Dawn Pennell of Capron & Helliwell solicitors, considers the recent Supreme Court decision in the case of Owens
In July 2017 I wrote about the Court of Appeal decision in this case and wondered whether permission would be sought to take the argument to the Supreme Court. Well, more than a year on, the Supreme Court has considered it and on 25th
July handed down its much anticipated judgement.
Mr and Mrs Owens married in 1978, separated in early 2015 and have two adult children. Mrs Owens wished to get divorced basing her Divorce Petition on her husband having behaved in such a way which meant she could not reasonably be expected to live with him. She set out examples of his behaviour. Her husband defended the divorce. A Judge agreed the marriage had irretrievably broken down but decided that Mrs Owens had failed to prove her case so her divorce petition was not allowed to proceed. He found the allegations were really part and parcel of what happens in a marriage and concluded that the allegations were “at best, flimsy”. Mrs Owens appealed but the Court of Appeal upheld the decision of the original Judge.
The Supreme Court has refused Mrs Owens’ appeal against the denial of her divorce petition. As a result she is being forced to remain in a marriage which has effectively come to an end in all but name. So, what will happen now? Will we be forced to be more aggressive on allegations in divorce petitions? As divorce lawyers we are encouraged to make behaviour allegations as mild as possible but by doing so now risk them being rejected as inadequate. If the behaviour allegations are strengthened this conflicts with the approach advocated by Resolution whose members commit to work to an agreed Code of Practice to resolve disputes in a non-confrontational, constructive way designed to preserve people’s dignity.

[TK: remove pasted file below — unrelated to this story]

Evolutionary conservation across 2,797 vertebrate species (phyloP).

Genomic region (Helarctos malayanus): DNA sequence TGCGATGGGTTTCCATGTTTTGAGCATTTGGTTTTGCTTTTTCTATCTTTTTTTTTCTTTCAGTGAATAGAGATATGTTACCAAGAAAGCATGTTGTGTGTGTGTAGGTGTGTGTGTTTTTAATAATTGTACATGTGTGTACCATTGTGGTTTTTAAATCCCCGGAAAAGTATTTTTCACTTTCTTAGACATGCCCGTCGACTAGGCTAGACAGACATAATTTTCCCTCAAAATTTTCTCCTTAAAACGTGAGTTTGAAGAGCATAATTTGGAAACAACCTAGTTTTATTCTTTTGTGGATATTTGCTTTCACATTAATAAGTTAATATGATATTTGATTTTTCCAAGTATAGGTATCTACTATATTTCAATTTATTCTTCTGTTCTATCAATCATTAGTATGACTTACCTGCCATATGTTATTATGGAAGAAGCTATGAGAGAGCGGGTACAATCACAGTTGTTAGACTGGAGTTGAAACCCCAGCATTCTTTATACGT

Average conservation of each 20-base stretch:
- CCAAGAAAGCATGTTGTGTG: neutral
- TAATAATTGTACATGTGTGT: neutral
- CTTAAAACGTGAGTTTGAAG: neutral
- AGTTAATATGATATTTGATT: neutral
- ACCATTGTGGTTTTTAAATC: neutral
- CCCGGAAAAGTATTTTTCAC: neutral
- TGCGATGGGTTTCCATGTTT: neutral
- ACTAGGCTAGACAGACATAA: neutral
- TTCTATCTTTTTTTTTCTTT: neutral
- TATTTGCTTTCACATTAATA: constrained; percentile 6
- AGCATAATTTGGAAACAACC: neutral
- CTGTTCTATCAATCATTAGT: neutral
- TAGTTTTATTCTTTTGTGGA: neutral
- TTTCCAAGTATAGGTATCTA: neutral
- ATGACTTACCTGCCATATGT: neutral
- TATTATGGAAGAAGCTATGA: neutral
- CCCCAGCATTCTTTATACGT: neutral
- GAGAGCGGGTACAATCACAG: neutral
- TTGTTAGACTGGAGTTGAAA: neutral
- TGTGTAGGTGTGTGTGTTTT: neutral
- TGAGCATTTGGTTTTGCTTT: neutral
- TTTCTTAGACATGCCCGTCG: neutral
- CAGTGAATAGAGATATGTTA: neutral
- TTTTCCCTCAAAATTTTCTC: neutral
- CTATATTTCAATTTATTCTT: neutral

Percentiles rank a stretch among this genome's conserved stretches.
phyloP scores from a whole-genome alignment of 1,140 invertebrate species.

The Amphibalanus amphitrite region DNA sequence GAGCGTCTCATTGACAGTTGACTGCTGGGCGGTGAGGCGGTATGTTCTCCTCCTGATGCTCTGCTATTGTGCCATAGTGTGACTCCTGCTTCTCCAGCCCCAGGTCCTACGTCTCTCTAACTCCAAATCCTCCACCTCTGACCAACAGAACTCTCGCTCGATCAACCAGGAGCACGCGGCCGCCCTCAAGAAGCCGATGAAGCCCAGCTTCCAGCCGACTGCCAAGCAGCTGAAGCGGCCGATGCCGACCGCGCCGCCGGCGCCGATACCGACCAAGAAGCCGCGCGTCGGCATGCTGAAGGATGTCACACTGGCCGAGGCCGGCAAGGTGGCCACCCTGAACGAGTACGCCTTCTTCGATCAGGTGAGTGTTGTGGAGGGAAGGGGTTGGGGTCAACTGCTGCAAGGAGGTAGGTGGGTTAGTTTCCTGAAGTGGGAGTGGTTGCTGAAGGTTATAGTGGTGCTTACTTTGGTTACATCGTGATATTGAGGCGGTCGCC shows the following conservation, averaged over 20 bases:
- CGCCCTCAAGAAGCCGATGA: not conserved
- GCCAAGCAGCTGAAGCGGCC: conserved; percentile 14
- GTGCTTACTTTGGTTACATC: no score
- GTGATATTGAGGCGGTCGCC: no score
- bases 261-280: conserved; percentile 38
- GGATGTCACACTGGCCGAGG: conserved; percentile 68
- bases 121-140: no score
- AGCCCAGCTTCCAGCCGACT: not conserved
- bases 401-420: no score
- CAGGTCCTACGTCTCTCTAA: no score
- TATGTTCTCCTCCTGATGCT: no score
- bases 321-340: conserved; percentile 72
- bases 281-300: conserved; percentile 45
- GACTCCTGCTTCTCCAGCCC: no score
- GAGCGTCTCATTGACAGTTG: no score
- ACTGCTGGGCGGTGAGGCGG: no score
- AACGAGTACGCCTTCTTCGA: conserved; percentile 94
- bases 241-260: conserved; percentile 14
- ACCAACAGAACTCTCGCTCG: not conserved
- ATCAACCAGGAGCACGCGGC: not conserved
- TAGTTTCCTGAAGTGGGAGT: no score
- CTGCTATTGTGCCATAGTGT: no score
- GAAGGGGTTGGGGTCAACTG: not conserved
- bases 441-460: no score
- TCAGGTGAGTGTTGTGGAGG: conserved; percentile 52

Resolution has for some time been campaigning to implement no fault divorce. Will the “blame game” ever end? Under current law even when a couple has mutually agreed their marriage is over to get divorced they must either assign blame for the breakdown of the marriage or wait a minimum of two years while living apart. The Ministry of Justice twitter account tweeted on 25th
July that the current system of divorce creates unnecessary antagonism in an already difficult situation and that they are already looking closely at possible reforms to the system so … watch this space for more developments.
Dawn Pennell is a Chartered Legal Executive and Collaborative Lawyer dealing with family law matters at Capron & Helliwell.
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This article aims to supply general information but it is not intended to constitute advice. Every effort is made to ensure that the law referred to is correct at the date of publication and to avoid any statement which may mislead. However, no duty of care is assumed to any person and no liability is accepted for any omission or inaccuracy. Always seek specific advice. This article was written on 14th
August 2018 and the law may change following this date.